Government’s short courses trial was ‘fiasco’, says Birkbeck v-c

Trial ahead of LLE failed because of ‘utilitarian’ course offer while ‘top university’ prestige harms credit transfer prospects, says leader

July 6, 2023

The Westminster government’s trial of short courses ahead of the launch of England’s lifelong loan entitlement (LLE) was a “fiasco” because it took a “tremendously utilitarian approach” to the courses it would fund, while the attachment of “top universities” to prestige is a block on credit transfer, according to a university leader.

David Latchman, vice-chancellor of Birkbeck, University of London, made the comments during a Westminster Higher Education Forum event on the LLE, which will give people access to loans worth the equivalent of four years of post-18 education to use over the course of their working lives.

Under the trial, run by the Office for Students for the government, institutions were able to advertise short courses eligible for loan funding from June 2022, with 102 courses on offer across 22 institutions.

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But in September 2022, the government confirmed that just 12 applications for loans had been received from prospective students.

Professor Latchman said that he was “very supportive of the LLE”, and that while implementing it was “a very difficult task” it had “the potential to be a revolution…and put lifelong learning at the centre of learning post-18”.

“The devil is entirely in the detail,” he continued on the LLE. “And we have to face the fact that the pilot…has been a total catastrophe. Very, very few people have applied to study the courses in the pilot, where for the first time you could get funding for short courses as a loan.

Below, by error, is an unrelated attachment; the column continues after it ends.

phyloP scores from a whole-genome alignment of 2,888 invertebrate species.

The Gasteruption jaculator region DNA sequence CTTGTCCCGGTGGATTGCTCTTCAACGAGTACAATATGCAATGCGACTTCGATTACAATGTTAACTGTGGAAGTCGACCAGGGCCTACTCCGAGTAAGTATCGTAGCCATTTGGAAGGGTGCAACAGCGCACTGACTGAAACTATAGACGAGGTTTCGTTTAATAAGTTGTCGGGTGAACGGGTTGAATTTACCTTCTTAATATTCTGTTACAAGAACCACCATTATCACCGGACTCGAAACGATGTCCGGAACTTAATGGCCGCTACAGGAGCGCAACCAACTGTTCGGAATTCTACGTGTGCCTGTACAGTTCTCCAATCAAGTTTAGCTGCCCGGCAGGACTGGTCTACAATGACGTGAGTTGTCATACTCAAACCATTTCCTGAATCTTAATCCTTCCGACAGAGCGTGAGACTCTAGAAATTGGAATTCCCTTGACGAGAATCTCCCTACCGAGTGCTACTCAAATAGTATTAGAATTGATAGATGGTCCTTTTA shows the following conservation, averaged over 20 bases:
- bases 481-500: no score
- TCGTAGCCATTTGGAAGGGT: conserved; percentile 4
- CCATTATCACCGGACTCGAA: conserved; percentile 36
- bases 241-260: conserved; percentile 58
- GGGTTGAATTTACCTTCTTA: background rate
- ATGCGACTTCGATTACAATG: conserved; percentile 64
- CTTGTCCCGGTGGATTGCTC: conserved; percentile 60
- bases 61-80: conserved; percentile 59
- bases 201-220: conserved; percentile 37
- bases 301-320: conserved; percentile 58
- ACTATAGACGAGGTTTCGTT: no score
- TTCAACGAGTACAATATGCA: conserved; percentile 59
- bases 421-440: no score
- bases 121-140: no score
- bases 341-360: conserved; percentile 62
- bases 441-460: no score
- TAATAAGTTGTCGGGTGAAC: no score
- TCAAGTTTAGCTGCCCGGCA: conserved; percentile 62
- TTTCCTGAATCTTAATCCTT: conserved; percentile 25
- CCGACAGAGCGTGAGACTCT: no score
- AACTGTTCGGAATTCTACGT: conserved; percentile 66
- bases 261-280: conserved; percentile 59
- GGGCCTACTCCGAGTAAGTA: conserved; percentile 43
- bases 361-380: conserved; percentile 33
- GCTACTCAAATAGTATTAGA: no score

“Does that mean we should abandon the LLE? I think absolutely not. We should look at why the pilot was a fiasco. And the pilot was a fiasco because it started with a tremendously utilitarian approach: ‘We are only going to fund these very, very few areas that we the government think are a good idea and not fund anything else.’

“The first lesson from this is, if you’re going to have flexibility, if we’re going to have the LLE, you’ll have to have student choice. It doesn’t matter whether a student wants to study history of art or wants to study cybersecurity. That needs to be supported within the framework.”

The pilot was also spread across a large number of universities, and few universities will want to put short courses “front and centre of [their] offer to students”, said Professor Latchman.

“So what we are going to need is a coalition of the willing in institutions – in which, of course, I’d place Birkbeck, but many others as well – who really want to do this and are prepared to take the risks of doing this,” he added.

There is a potential danger in starting modular provision, in which universities “run the risk of cannibalising [their] degrees”, he continued.

So the “government has to look to how it supports this”, said Professor Latchman. “How are universities incentivised to participate in this?”

Discussing the need within the LLE to allow students to transfer their credits if they move from one institution to another – as many mature students are likely to do as they move around the country for work – Professor Latchman said, “none of this is going to work unless it mimics the flexibility people have in their lives”.

The Department for Education, he went on, has “always skirted around” the credit transfer issue because it “knows very well that universities don’t like it: that a top university – we won’t mention the Cambridge word – might not want to [accept credit for] something that’s been done in a university that has slightly less prestige. So at some point, if this system is going to work, it really has to work in terms of everybody trying to work together.”

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